Paul Rand, born Peretz Rosenbaum, was an esteemed American art director and graphic designer who is responsible for creating some of the most recognizable and memorable logos of all time. Some of his most notable logos include those for IBM, UPS, Enron, Morningstar, Inc., Westinghouse, ABC, and Steve Jobs’ NeXT. He was an influential expert in his field who preferred to complete most of the work on his own. Despite having a large staff to depend on, he was considered a recluse in his creative process.
Rand had an impressive educational career to boast of, studying at Pratt Institute, Parsons School of Design, and the Art Students’ League. He later taught at Pratt, Yale University, and Cooper Union. He also received a number of honorary degrees from respected universities, including Yale and Parsons.
Rand published “Thoughts on Design” in 1947, which is still used to educate students and professionals alike. It helped influence the world of graphic design that we know today. He had a number of important works and focused on trademark design and the design of a memorable logo. He also helped shape the way for strong brand image and Swiss Style graphic design.
Rand had indicated that some notables inspired him in life and in his design work. His inspirations included Roger Fry, John Dewey, and Paul Klee, to name a few. In his professional career, Rand was a logo designer extraordinaire, having created such iconic logos as IBM, which he continued redesigning from the 1950s until the 1990s. He created two variations of the striped logo, one with eight stripes and one with 13 stripes, to provide the right logo for different circumstances. Throughout the years, the basic design has remained the same, making it one of the most recognized logos worldwide.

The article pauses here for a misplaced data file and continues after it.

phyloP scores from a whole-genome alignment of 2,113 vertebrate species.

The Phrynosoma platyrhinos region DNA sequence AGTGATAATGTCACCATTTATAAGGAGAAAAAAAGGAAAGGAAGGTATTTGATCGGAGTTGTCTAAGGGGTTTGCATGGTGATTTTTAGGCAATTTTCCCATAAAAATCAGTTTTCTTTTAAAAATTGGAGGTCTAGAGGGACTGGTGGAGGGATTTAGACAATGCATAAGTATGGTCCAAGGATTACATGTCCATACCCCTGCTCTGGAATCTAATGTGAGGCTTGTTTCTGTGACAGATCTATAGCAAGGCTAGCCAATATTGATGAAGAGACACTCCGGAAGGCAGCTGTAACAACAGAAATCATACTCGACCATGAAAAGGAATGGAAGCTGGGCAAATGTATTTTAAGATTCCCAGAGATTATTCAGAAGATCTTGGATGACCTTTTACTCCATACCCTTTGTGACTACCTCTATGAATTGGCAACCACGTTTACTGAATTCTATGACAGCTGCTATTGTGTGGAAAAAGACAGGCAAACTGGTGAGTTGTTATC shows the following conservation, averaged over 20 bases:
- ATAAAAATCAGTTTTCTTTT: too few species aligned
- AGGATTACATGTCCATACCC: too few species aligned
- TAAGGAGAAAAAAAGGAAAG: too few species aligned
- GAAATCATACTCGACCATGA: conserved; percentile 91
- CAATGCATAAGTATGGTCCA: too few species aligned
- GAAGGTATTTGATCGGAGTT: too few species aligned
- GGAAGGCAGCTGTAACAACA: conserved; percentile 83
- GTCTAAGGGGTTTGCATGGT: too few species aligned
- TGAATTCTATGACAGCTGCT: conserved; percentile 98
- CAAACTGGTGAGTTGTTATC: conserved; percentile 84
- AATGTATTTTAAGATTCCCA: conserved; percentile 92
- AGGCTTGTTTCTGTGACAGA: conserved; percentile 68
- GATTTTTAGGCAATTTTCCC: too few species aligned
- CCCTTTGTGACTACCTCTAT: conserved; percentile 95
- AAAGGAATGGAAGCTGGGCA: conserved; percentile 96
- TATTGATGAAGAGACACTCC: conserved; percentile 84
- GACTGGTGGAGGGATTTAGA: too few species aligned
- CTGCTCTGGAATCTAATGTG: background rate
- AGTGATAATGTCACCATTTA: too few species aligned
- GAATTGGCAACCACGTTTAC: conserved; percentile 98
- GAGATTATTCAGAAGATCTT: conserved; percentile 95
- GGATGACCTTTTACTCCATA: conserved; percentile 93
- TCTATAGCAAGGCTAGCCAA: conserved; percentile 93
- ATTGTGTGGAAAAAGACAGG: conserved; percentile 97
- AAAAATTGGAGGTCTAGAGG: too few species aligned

Rand’s work was designed to create a memorable experience and a lasting impression. His work helped set new standards for graphic design and logo design. To create a successful logo, Rand considered the basics, including what logos are, what they are not, and what they are capable of being. This helped him create the right level of simplicity to suit each client’s needs.
Rand’s strategy was to focus on freeform layouts that are less structured and utilize collage, photography, artwork, and typography for an engaging result that users wanted to interact with. He took advantage of contrast and shapes to create unconventional ads and logos that were different from the rest.
His influence was work from modern artists like Paul Cezanne and he proposed the essence of Modernist theories in visual communication. His goal was to take something ordinary and create something extraordinary out of it. As Rand so eloquently put it, “the problem of the artist is to defamiliarize the ordinary.”